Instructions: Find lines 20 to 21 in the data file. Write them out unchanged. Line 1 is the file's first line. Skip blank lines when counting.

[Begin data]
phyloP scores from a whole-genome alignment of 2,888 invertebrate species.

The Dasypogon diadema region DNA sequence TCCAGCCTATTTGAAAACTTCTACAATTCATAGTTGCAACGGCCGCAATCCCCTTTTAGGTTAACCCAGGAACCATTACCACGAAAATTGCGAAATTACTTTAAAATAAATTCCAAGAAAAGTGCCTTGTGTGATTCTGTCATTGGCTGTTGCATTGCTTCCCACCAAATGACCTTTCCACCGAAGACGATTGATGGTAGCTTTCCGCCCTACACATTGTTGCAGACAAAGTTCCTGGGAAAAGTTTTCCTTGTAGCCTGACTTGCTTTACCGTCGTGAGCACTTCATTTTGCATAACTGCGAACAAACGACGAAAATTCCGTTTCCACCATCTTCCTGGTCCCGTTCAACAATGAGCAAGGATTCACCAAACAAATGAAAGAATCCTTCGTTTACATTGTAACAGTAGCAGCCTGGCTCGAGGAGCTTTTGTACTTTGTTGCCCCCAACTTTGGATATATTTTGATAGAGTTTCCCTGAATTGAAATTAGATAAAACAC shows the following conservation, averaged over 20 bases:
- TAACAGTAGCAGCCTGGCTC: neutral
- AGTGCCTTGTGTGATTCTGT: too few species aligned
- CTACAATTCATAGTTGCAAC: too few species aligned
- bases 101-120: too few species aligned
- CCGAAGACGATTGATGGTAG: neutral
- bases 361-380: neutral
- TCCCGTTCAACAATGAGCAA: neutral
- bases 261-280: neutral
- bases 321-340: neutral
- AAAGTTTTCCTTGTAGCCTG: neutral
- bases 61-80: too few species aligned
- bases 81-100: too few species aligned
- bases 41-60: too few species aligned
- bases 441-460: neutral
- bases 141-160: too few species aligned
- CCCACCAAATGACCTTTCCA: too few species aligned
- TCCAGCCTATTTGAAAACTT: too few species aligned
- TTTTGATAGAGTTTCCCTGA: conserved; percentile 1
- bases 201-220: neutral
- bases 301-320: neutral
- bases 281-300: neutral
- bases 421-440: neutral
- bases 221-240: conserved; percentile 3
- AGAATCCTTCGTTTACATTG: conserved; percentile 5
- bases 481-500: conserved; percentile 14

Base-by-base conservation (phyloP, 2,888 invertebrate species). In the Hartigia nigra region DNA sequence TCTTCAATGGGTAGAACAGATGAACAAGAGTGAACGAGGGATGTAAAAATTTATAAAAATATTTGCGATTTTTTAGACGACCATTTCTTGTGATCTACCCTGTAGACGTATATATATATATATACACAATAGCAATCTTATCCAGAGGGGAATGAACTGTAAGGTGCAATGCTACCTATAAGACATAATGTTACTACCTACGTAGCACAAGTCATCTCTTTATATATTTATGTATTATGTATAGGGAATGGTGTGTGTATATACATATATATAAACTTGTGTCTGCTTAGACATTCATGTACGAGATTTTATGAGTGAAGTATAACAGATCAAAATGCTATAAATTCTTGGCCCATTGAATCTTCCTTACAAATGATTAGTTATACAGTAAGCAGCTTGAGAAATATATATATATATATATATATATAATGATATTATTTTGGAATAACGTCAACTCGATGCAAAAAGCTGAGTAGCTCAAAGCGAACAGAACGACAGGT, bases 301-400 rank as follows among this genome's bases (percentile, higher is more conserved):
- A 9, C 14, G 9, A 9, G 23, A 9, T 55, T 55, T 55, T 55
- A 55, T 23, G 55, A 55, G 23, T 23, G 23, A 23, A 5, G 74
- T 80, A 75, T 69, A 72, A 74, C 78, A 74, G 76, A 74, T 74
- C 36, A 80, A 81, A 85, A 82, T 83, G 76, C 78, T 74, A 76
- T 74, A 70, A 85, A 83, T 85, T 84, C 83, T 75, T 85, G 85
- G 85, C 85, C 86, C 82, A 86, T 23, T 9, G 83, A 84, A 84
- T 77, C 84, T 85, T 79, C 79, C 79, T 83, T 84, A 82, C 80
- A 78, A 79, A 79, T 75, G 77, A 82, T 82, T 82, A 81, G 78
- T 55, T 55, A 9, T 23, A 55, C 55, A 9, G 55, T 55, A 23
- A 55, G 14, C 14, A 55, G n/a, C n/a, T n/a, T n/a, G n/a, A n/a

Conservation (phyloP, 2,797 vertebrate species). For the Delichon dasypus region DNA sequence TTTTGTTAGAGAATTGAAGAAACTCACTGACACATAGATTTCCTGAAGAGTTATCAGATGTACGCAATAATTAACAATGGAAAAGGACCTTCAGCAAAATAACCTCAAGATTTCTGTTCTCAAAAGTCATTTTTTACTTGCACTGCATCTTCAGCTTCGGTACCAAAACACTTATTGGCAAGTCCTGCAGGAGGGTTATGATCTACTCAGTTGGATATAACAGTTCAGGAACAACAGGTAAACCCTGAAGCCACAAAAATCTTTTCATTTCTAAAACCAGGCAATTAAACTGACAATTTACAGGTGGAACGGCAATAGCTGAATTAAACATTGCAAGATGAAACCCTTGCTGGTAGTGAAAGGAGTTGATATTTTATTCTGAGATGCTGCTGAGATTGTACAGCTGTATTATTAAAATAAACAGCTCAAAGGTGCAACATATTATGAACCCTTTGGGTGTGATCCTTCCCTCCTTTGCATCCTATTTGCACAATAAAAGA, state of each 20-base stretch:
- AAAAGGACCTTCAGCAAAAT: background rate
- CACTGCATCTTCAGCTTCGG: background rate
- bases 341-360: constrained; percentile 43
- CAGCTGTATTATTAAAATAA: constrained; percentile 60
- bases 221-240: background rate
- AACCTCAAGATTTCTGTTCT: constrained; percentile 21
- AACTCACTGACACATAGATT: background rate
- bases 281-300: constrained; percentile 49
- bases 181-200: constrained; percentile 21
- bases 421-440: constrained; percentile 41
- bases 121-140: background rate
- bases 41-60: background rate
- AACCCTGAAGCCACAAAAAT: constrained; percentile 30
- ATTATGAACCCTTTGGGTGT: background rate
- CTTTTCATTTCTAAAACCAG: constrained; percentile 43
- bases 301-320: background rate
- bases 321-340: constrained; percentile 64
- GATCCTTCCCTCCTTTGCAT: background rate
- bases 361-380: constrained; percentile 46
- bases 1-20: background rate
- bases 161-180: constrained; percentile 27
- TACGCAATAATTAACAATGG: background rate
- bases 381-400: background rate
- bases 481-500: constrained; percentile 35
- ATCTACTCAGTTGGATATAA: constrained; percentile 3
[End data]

- TTTTGATAGAGTTTCCCTGA: conserved; percentile 1
- bases 201-220: neutral